For the remainder of today, USDA reports, scattered thunderstorms in the vicinity of a cold front will affect the Plains and western Corn Belt. In advance of the front’s passage, extremely hot, humid weather will prevail across much of the Midwest, South, and East.
However, the front will move across the Midwest and Northeast by late in the week, bringing to an end the early-season heat wave. Heat will persist, however, across the South and return to the High Plains during the weekend.
Elsewhere, scattered showers will affect southern Texas and the Pacific Northwest, while torrential downpours will accompany a potential tropical system across southern Florida.
The NWS 6- to 10-day outlook for June 25-29 calls for near- to above-normal temperatures and near- to below-normal rainfall across the majority of the U.S. Cooler-than-normal conditions will be limited to the lower Great Lakes and Northeastern States and areas along the Pacific Coast, while wetter-than-normal weather will be confined to Florida’s peninsula, New England, the Four Corners region, and portions of Montana and the Pacific Northwest.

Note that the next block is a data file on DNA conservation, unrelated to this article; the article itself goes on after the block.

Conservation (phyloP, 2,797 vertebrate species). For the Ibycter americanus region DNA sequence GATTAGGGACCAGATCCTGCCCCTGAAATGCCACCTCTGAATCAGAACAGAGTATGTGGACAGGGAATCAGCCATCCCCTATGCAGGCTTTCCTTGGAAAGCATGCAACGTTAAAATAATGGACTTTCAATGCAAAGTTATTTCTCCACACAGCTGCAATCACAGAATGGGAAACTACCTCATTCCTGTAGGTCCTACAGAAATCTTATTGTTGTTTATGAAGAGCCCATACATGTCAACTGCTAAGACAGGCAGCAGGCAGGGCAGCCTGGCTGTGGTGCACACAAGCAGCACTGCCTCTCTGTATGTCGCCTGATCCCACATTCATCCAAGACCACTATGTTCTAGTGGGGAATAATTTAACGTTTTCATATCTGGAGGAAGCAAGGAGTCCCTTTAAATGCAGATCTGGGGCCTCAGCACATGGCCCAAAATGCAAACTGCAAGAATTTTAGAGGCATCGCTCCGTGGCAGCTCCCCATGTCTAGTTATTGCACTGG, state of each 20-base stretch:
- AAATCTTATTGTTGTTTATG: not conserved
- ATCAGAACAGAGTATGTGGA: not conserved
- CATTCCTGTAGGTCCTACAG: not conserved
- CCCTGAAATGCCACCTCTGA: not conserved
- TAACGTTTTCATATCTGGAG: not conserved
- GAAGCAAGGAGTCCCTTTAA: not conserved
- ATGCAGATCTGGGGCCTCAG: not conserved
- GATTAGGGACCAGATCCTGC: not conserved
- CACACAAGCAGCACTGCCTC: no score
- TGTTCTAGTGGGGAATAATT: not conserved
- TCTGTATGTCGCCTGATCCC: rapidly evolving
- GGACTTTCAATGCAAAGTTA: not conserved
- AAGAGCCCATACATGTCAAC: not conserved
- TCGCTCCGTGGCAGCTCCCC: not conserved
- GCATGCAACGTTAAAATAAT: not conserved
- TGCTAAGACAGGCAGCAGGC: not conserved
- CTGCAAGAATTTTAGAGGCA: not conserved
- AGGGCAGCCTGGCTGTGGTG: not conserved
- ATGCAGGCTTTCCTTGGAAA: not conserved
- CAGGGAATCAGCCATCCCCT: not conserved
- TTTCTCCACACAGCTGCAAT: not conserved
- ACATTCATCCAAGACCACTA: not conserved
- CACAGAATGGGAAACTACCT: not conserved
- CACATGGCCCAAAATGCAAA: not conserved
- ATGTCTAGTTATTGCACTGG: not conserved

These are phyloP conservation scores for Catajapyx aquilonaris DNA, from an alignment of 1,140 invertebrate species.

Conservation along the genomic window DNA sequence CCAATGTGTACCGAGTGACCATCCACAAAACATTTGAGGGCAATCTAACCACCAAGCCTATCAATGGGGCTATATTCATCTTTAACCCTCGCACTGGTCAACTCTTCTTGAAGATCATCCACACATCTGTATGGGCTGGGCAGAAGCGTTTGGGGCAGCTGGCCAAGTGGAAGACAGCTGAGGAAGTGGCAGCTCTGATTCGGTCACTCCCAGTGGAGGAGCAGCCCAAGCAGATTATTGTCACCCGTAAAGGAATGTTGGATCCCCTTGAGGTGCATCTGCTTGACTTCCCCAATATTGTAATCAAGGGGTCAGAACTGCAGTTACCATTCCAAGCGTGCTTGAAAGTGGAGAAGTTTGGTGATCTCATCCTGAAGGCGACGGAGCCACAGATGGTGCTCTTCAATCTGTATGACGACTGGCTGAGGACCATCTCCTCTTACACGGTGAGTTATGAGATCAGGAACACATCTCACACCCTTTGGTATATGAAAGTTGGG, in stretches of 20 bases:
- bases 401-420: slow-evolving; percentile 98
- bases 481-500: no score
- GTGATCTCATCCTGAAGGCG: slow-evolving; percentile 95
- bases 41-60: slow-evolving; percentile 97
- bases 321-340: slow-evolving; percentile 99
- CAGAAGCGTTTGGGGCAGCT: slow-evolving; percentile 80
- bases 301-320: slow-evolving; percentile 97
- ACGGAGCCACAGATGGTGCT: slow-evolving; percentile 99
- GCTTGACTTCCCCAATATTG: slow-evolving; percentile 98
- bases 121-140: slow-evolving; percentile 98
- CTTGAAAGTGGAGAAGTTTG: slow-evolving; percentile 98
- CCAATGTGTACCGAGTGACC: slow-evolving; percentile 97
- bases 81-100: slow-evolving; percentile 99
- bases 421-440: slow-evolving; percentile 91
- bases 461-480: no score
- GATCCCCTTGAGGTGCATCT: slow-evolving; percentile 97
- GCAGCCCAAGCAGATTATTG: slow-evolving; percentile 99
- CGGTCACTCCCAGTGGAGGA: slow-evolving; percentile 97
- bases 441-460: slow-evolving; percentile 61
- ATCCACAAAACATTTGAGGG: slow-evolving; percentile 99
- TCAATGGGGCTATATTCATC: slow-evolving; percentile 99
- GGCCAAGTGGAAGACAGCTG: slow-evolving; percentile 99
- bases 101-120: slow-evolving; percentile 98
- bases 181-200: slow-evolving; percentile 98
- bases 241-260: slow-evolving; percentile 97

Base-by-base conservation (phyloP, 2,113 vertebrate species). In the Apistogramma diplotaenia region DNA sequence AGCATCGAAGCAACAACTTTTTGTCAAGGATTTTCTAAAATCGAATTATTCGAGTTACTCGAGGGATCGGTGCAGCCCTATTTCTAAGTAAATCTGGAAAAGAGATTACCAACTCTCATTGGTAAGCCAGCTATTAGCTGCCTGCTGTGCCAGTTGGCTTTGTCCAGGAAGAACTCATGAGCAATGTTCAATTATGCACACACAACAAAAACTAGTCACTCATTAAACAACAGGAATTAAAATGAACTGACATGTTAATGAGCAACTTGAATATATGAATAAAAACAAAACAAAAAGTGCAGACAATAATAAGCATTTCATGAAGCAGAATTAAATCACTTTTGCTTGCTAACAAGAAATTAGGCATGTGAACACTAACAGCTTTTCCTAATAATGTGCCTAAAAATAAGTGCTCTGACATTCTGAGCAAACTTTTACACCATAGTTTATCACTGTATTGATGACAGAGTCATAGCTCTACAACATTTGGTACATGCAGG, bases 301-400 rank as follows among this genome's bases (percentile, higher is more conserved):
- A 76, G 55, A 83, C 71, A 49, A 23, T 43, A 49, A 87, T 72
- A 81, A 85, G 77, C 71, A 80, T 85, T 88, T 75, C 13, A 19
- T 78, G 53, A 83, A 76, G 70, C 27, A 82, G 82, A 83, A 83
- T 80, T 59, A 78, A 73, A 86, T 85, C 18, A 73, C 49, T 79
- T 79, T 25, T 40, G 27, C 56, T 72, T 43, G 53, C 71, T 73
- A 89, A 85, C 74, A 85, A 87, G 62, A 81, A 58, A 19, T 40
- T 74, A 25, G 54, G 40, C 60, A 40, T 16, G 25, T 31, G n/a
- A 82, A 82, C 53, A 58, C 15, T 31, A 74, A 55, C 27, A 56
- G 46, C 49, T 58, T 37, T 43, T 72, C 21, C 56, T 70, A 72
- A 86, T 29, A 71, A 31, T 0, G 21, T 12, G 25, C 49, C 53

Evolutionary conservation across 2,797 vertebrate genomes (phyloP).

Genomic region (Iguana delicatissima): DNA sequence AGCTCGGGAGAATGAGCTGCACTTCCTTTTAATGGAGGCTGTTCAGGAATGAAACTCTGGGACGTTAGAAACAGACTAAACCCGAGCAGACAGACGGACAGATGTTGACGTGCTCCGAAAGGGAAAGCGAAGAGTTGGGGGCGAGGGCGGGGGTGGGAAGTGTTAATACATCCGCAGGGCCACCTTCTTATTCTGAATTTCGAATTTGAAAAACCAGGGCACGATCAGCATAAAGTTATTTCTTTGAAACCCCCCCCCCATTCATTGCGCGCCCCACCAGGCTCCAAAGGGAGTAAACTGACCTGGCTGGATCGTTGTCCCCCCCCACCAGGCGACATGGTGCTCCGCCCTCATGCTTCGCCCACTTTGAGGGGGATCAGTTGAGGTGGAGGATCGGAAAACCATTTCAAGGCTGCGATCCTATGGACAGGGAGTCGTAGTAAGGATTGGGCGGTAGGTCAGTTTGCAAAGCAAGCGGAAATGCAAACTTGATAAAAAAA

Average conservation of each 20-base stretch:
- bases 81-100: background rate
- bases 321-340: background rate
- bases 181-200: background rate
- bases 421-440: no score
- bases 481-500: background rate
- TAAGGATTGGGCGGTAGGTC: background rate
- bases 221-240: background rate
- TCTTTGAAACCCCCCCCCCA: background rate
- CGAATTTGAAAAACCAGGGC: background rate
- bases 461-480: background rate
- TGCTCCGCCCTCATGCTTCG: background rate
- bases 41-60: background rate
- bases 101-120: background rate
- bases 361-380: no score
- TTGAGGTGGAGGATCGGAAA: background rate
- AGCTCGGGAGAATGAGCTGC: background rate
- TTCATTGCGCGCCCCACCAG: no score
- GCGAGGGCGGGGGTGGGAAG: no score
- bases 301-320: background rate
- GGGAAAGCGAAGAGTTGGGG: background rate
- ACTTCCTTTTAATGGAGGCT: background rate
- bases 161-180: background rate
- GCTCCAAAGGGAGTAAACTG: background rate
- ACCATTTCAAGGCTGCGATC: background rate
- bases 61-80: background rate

Here’s a breakdown of weather forecasts, by region:
- In the West, warmth is returning to the Pacific Coast States, but chilly conditions linger across the northern Rockies and northern Intermountain region. Throughout the West, dry weather favors fieldwork.
- On the Plains, cooler-than-normal weather prevails. Showers dot the northern Plains, but rain is still needed on the central and southern Plains to prevent further stress on pastures and rain-fed summer crops.
- In the Corn Belt, showers and thunderstorms are maintaining favorable growing conditions across the upper Midwest. In stark contrast, more than one-tenth of both corn and soybeans were rated very poor to poor on June 17 in Illinois (13 and 14% very poor to poor, respectively, for corn and soybeans), Indiana (24 and 26%), Michigan (12 and 14%), Missouri (21 and 29%), and Ohio (11 and 15%).
- In the South, showers are confined to southern portions of Texas and Florida. Elsewhere, very warm, dry weather prevails. Some of the region’s most significant drought concerns exist across the Mid-South, where 56% of the pastures in Arkansas were rated in very poor to poor condition on June 17.
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